To maintain authenticity for its core benefit, warmth, and its Canadian heritage, Canada Goose has developed a crafty marketing approach. The company supports Polar Bears International and the Conservation Alliance in Canada. Through its Canada Goose Resource Centers, established in 2009, the company provides excess materials — fabric, zippers and fasteners, to Inuits across the Arctic so they can continue the tradition of making clothing for their cold climate communities.

Then there are the Goosepeople. Not the Asian tourists on Fifth Avenue who gobble up the brand, or hipsters sporting their jackets in line outside of nightclubs — an early Canada Goose marketing tactic was to provide jackets to security workers at sports and concert arenas. Goosepeople are authentic outdoor adventurers and other inspirational folk who wear the clothing purposefully. Canada Goose sponsors Lance Mackey, a cancer survivor and four-time winner of both the Iditarod and the Yukon Quest. Kevin Spreekmeester, an outdoor photographer, replete with a north-country accent, discovered the brand while on assignment. Now Canada Goose’s CMO, Spreekmeester says, “When a Gooseperson succeeds, so do we.”

I asked consumers if they’d heard of Canada Goose and what they thought of it. Many had never heard of the brand and some confused it with Grey Goose vodka, “I’ve heard of it, but I don’t drink vodka” said a Manhattan woman. But, those who own it have become fans and advocates, “as an owner of the coat, I am a huge fan and have sung its praises to all of my friends. It’s what got me through last year’s brutal winter.” A transplanted French banker told me “my friends said this is what I had to have when I came to New York,” adding, “the brand is very big in Paris and London.”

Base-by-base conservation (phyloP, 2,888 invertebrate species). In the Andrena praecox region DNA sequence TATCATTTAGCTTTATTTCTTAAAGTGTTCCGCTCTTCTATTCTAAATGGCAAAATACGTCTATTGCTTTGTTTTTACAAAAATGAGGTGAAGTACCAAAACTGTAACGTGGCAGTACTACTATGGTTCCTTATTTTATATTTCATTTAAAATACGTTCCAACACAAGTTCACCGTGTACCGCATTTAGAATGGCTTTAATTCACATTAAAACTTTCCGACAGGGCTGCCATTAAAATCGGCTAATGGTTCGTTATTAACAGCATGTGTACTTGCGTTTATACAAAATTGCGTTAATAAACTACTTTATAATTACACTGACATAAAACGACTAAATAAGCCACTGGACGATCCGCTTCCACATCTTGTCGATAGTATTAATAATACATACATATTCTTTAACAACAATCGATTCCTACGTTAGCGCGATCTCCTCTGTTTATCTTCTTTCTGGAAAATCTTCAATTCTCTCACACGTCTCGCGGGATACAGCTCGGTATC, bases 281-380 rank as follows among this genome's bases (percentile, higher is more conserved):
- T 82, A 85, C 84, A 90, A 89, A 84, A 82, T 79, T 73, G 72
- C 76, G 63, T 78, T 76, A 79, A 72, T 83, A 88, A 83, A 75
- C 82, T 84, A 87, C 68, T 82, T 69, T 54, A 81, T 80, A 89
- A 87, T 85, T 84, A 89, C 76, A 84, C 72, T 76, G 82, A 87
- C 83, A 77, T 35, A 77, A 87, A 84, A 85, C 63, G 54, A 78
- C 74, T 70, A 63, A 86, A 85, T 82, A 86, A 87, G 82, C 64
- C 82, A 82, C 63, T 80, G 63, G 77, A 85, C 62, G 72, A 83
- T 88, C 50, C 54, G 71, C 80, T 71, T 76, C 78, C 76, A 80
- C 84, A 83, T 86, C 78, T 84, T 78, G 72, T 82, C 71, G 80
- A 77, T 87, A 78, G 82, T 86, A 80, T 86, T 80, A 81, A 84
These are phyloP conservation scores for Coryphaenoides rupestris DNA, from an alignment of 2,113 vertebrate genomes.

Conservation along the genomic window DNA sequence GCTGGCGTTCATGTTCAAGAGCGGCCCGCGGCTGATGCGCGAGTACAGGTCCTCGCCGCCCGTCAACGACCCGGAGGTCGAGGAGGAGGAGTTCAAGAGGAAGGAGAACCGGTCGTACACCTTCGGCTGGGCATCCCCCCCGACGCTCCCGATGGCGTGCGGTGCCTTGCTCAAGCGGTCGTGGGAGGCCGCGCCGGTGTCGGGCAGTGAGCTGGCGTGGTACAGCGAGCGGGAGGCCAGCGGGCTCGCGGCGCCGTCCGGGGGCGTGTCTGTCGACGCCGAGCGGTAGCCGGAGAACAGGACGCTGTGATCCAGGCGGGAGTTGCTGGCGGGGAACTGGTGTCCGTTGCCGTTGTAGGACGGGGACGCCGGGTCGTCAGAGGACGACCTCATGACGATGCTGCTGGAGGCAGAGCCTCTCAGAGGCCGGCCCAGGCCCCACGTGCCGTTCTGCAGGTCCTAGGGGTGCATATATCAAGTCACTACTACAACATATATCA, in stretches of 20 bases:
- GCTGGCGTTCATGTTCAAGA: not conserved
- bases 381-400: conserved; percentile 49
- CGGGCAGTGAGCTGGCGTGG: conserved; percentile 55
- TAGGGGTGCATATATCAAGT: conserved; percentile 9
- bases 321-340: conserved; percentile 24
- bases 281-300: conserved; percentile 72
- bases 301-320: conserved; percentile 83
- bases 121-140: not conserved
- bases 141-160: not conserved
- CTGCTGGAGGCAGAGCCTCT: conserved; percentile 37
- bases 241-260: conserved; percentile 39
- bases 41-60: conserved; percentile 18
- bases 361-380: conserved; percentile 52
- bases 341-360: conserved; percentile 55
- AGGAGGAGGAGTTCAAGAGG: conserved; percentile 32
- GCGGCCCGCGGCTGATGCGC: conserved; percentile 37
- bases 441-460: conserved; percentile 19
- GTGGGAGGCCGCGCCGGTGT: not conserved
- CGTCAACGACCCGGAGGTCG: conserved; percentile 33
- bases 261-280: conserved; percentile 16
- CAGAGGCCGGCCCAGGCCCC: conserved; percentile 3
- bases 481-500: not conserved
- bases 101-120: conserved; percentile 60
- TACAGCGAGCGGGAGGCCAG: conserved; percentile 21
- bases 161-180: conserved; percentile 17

The consumers I spoke with loved their coats for their warmth, the company’s singular benefit. “Freeing people from the cold,” is one of the company’s mantras as is their commitment to “producing the best extreme weather outerwear in the world.” Canada Goose is standard issue attire for the United States Antarctic Program.

Right now, demand for Canada Goose exceeds supply. Sales are reported to be about $200 million, somewhat minimal by big brand standards these days, a 4000% increase over the last decade. The company is targeting the US and Asia for growth, fairly low hanging fruit, but before the infusion of capital from Bain’s investment, it was likely easier said than done.

Canada Goose opened its US headquarters in Denver at the end of May 2014 and just opened a New York sales office and showroom in early December in Chelsea’s iconic Starrett Lehigh building. The addition of a new manager of its wholesale division (with plenty of US experience) and doubling of its Canadian manufacturing facilities should help the company fulfill orders, although the allure of “not being able to get it,” seems to be enhancing the desirability of the brand.

Certainly there are many other growth options including line and product extensions and opening its own stores. Luxury competitor Moncler now has seven US stores including one recently opened in Hawaii. Go figure! But, growth must be managed wisely and well. It will be key to maintain the brand character and integrity as well as the inspired marketing that has made Canada Goose iconic.

Consumers can be loyal and they can be fickle. The fact that this jacket is actually warmer than others is its primary asset – and a distinct and singular product benefit, although its current celebrity-wearing cachet, which too has been carefully built, should not be overlooked. And cold winters help. Of course we don’t know about the Polar Vortex. Was last winter a fluke? Global warming is a reality, just look at those poor polar bears whose ice caps are melting. Still I’m not taking any chances. I’m definitely going to buy a Canada Goose jacket this year. As soon as I can find one in my size.